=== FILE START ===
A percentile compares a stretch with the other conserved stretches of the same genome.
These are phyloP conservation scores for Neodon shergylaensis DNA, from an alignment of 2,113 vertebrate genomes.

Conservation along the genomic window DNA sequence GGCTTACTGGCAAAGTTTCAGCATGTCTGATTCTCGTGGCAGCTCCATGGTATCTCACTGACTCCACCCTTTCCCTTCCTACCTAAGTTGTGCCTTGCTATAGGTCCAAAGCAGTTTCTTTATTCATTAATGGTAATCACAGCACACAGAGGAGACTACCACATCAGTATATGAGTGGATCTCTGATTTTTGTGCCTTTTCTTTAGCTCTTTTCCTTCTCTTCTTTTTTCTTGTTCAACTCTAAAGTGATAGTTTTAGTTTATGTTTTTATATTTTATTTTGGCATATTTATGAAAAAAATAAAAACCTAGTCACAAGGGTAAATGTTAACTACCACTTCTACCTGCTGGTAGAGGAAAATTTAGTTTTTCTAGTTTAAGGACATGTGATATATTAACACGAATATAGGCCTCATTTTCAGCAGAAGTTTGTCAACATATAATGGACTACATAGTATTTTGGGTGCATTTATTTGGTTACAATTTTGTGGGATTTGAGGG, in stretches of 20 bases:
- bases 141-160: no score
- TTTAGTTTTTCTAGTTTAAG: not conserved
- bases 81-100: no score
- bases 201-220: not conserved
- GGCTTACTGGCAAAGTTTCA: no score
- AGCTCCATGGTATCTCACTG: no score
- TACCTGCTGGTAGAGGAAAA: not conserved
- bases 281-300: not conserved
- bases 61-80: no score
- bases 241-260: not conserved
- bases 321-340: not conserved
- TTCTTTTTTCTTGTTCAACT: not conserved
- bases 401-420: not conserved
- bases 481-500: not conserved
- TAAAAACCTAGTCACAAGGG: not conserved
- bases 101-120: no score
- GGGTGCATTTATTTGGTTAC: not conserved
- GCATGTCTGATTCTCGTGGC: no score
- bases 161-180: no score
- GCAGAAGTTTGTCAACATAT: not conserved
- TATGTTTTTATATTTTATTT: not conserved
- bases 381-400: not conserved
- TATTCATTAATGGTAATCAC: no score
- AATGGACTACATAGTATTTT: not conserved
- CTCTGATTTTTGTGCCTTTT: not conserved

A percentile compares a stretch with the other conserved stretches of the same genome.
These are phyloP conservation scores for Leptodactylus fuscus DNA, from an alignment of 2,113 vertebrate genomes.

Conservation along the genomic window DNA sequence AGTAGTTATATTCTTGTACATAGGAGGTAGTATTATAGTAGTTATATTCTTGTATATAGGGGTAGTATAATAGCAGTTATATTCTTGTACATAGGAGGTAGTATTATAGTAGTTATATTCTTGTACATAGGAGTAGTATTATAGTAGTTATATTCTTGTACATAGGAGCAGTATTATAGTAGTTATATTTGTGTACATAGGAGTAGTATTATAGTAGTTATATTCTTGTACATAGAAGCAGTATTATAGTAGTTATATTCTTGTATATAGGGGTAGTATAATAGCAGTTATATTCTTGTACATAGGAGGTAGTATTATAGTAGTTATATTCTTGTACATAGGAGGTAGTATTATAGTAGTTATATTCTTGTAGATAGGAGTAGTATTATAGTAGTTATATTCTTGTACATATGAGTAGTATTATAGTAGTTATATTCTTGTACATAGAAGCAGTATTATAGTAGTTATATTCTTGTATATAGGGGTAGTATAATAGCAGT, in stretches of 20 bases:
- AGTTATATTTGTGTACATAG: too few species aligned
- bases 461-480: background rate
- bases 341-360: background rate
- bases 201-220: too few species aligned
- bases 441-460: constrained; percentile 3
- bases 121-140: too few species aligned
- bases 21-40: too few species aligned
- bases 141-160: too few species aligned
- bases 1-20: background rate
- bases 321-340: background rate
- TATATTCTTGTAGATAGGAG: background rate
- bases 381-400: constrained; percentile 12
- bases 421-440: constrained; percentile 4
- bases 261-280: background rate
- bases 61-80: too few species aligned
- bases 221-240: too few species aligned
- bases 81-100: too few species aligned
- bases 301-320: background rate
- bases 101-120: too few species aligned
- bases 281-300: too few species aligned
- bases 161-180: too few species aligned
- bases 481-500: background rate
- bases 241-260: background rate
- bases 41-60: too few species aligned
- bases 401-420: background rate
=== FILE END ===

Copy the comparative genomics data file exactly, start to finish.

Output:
A percentile compares a stretch with the other conserved stretches of the same genome.
These are phyloP conservation scores for Neodon shergylaensis DNA, from an alignment of 2,113 vertebrate genomes.

Conservation along the genomic window DNA sequence GGCTTACTGGCAAAGTTTCAGCATGTCTGATTCTCGTGGCAGCTCCATGGTATCTCACTGACTCCACCCTTTCCCTTCCTACCTAAGTTGTGCCTTGCTATAGGTCCAAAGCAGTTTCTTTATTCATTAATGGTAATCACAGCACACAGAGGAGACTACCACATCAGTATATGAGTGGATCTCTGATTTTTGTGCCTTTTCTTTAGCTCTTTTCCTTCTCTTCTTTTTTCTTGTTCAACTCTAAAGTGATAGTTTTAGTTTATGTTTTTATATTTTATTTTGGCATATTTATGAAAAAAATAAAAACCTAGTCACAAGGGTAAATGTTAACTACCACTTCTACCTGCTGGTAGAGGAAAATTTAGTTTTTCTAGTTTAAGGACATGTGATATATTAACACGAATATAGGCCTCATTTTCAGCAGAAGTTTGTCAACATATAATGGACTACATAGTATTTTGGGTGCATTTATTTGGTTACAATTTTGTGGGATTTGAGGG, in stretches of 20 bases:
- bases 141-160: no score
- TTTAGTTTTTCTAGTTTAAG: not conserved
- bases 81-100: no score
- bases 201-220: not conserved
- GGCTTACTGGCAAAGTTTCA: no score
- AGCTCCATGGTATCTCACTG: no score
- TACCTGCTGGTAGAGGAAAA: not conserved
- bases 281-300: not conserved
- bases 61-80: no score
- bases 241-260: not conserved
- bases 321-340: not conserved
- TTCTTTTTTCTTGTTCAACT: not conserved
- bases 401-420: not conserved
- bases 481-500: not conserved
- TAAAAACCTAGTCACAAGGG: not conserved
- bases 101-120: no score
- GGGTGCATTTATTTGGTTAC: not conserved
- GCATGTCTGATTCTCGTGGC: no score
- bases 161-180: no score
- GCAGAAGTTTGTCAACATAT: not conserved
- TATGTTTTTATATTTTATTT: not conserved
- bases 381-400: not conserved
- TATTCATTAATGGTAATCAC: no score
- AATGGACTACATAGTATTTT: not conserved
- CTCTGATTTTTGTGCCTTTT: not conserved

A percentile compares a stretch with the other conserved stretches of the same genome.
These are phyloP conservation scores for Leptodactylus fuscus DNA, from an alignment of 2,113 vertebrate genomes.

Conservation along the genomic window DNA sequence AGTAGTTATATTCTTGTACATAGGAGGTAGTATTATAGTAGTTATATTCTTGTATATAGGGGTAGTATAATAGCAGTTATATTCTTGTACATAGGAGGTAGTATTATAGTAGTTATATTCTTGTACATAGGAGTAGTATTATAGTAGTTATATTCTTGTACATAGGAGCAGTATTATAGTAGTTATATTTGTGTACATAGGAGTAGTATTATAGTAGTTATATTCTTGTACATAGAAGCAGTATTATAGTAGTTATATTCTTGTATATAGGGGTAGTATAATAGCAGTTATATTCTTGTACATAGGAGGTAGTATTATAGTAGTTATATTCTTGTACATAGGAGGTAGTATTATAGTAGTTATATTCTTGTAGATAGGAGTAGTATTATAGTAGTTATATTCTTGTACATATGAGTAGTATTATAGTAGTTATATTCTTGTACATAGAAGCAGTATTATAGTAGTTATATTCTTGTATATAGGGGTAGTATAATAGCAGT, in stretches of 20 bases:
- AGTTATATTTGTGTACATAG: too few species aligned
- bases 461-480: background rate
- bases 341-360: background rate
- bases 201-220: too few species aligned
- bases 441-460: constrained; percentile 3
- bases 121-140: too few species aligned
- bases 21-40: too few species aligned
- bases 141-160: too few species aligned
- bases 1-20: background rate
- bases 321-340: background rate
- TATATTCTTGTAGATAGGAG: background rate
- bases 381-400: constrained; percentile 12
- bases 421-440: constrained; percentile 4
- bases 261-280: background rate
- bases 61-80: too few species aligned
- bases 221-240: too few species aligned
- bases 81-100: too few species aligned
- bases 301-320: background rate
- bases 101-120: too few species aligned
- bases 281-300: too few species aligned
- bases 161-180: too few species aligned
- bases 481-500: background rate
- bases 241-260: background rate
- bases 41-60: too few species aligned
- bases 401-420: background rate